A new report finds that the state of Colorado’s property insurance market is rapidly deteriorating due to costly wildfires and hailstorms.

As a result, the premium is rapidly increasing and coverage is left to only the largest carriers.

Average premiums jumped nearly 52% in three years, according to the study by the Colorado Department of Insurance, while outside the top five carrier groups, 76% of insurers reduced the number of Coloradans they covered last year.

“The study confirms what insurers already know — the market is under a lot of pressure, driving up costs for consumers,” said Lynn Elliott, assistant vice president for state government affairs at the American Property Casualty Insurance Association. “The unique challenges have resulted in some carriers needing to reduce their exposure to control costs and ensure they can deliver on the promises they make under the policies they make.”

With the state reeling from devastating wildfires, the Colorado Senate passed a bill tasking the Department of Insurance with studying the “stability, availability, and affordability of home insurance.”

Three of the worst wildfires in Colorado history occurred in 2020, burning a total of 578,000 acres. This was followed in 2021 by the Marshall Fire, which caused $513 million in damage in less than six hours, destroying 1,048 apartment buildings.

Consultants Oliver Wyman completed the study using accurate data provided by insurers, as well as feedback provided by carriers and industry associations.

One recent and consistent phenomenon in Colorado is rising rates as insurance companies scramble to stay stable and solvent. Similar situations have occurred over the past two decades in hurricane-prone states such as Florida and Louisiana.

Many property insurers either failed or decided the risks were too great and left those markets, leaving lawmakers to piece together solutions from boosting reinsurance funds and paying homeowners to boost ceilings.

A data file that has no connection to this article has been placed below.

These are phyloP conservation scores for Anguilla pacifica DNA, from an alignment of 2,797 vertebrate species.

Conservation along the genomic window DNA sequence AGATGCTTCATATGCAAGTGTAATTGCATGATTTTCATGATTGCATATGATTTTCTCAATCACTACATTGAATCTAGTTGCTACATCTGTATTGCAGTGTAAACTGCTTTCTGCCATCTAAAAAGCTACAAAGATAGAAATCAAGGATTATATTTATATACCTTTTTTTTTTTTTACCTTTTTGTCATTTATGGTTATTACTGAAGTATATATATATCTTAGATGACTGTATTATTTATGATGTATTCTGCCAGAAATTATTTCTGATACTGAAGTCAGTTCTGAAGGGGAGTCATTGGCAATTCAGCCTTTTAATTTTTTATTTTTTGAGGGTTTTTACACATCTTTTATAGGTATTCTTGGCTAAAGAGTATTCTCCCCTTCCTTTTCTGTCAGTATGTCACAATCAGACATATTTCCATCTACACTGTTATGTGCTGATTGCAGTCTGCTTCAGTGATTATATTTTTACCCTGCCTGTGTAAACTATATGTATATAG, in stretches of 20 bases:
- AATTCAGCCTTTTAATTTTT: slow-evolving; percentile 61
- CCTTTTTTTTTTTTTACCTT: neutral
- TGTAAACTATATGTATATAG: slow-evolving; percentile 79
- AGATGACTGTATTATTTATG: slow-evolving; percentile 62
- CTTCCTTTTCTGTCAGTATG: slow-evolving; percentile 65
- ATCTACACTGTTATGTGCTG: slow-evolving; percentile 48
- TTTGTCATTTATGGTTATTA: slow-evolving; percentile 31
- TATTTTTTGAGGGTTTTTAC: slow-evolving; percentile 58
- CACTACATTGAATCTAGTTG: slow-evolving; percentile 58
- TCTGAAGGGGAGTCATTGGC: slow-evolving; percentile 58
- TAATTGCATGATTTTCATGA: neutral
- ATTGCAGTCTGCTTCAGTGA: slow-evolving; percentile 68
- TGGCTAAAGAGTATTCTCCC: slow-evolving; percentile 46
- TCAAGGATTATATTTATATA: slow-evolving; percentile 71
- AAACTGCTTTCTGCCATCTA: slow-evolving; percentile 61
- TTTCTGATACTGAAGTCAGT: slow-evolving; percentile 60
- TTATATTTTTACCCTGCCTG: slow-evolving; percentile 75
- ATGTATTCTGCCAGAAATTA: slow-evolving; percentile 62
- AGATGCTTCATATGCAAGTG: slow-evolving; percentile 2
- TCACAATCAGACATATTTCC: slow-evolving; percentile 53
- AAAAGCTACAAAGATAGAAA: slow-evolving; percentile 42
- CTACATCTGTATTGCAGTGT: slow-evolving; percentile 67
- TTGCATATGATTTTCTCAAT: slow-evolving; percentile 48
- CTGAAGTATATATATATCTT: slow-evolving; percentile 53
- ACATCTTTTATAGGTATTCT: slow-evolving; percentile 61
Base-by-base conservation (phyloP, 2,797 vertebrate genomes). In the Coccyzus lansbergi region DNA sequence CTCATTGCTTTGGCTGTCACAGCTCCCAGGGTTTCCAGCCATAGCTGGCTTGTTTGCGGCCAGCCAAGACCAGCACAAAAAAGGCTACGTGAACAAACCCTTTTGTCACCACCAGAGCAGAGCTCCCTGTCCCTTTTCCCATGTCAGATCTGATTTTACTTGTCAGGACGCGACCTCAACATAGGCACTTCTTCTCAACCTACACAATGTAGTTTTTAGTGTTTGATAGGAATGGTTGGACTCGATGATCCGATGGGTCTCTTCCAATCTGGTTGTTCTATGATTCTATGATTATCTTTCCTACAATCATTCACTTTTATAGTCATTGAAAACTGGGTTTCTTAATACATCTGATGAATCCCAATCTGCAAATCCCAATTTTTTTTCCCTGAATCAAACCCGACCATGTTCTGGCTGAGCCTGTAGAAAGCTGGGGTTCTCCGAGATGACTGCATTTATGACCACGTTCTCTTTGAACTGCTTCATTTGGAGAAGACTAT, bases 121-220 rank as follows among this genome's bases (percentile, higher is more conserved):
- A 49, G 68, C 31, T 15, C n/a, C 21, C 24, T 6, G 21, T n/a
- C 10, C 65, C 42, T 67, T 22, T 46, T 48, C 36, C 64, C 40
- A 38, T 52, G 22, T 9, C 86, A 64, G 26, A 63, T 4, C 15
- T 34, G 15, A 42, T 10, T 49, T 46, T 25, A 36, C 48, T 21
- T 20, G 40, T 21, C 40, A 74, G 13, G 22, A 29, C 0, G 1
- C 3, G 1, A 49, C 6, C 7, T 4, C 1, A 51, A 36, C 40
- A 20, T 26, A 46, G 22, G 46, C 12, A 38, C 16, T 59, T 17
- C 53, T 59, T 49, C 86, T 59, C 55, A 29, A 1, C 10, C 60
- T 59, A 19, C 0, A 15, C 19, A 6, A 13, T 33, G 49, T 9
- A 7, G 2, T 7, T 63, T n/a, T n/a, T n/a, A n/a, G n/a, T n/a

Elliott explained that it was just a matter of dollars and cents.

She said, “The study confirmed that the population is facing difficulty in the market, and that insurance companies emphasize controlling losses by tightening underwriting procedures and enforcing procedures to reduce risks and raise prices to transfer this risk.” “Ongoing inflation and an increase in natural disaster events around the world, including Colorado, are driving up costs affecting insurance affordability.”

High premiums

The study found that landlords have paid nearly 23% more for insurance since the start of 2022, and more than a third of carriers have canceled 10% of their insurance policies in the state.

Also of concern is a shrinking market, as smaller insurers write fewer policies, leaving the bulk of the property coverage business to the largest carriers. Despite this, the study stated, growth has plateaued among the top five carriers.

Is a residual insurance company needed?

The study also addressed the potential need for a “residual” insurer, the insurer of last resort created by the state for the insurer’s property denied to traditional coverage. Florida and Louisiana offer state-run Citizens Insurance, though officials have struggled to maintain policy accounts in both entities.

Colorado lawmakers are considering creating a similar remaining insurer in the state. The study indicated that stakeholders have three considerations in mind:

1. Ensure that the plan can provide insurance market for high-risk real estate;

2. Reducing voluntary market disruption.

3. Ensure that there is no undue financial burden on the insurance industry or taxpayers.

Whatever solutions are offered to stabilize the Colorado home insurance market, Elliott said, insurers want to be on the table.

“Policy makers should avoid new laws and regulations that would exacerbate existing market conditions, such as increasing mandatory coverage or introducing new requirements that make it more difficult for insurers to manage their risks,” she said. “We also need to examine which parts of the market need support and work to identify solutions that help restore market stability and expand choice for consumers.”

InsuranceNewsNet Senior Editor J.John Hilton has covered business and other businesses in over 20 years of daily journalism. John can be reached [email protected]. Follow him on Twitter @INNJohnH.

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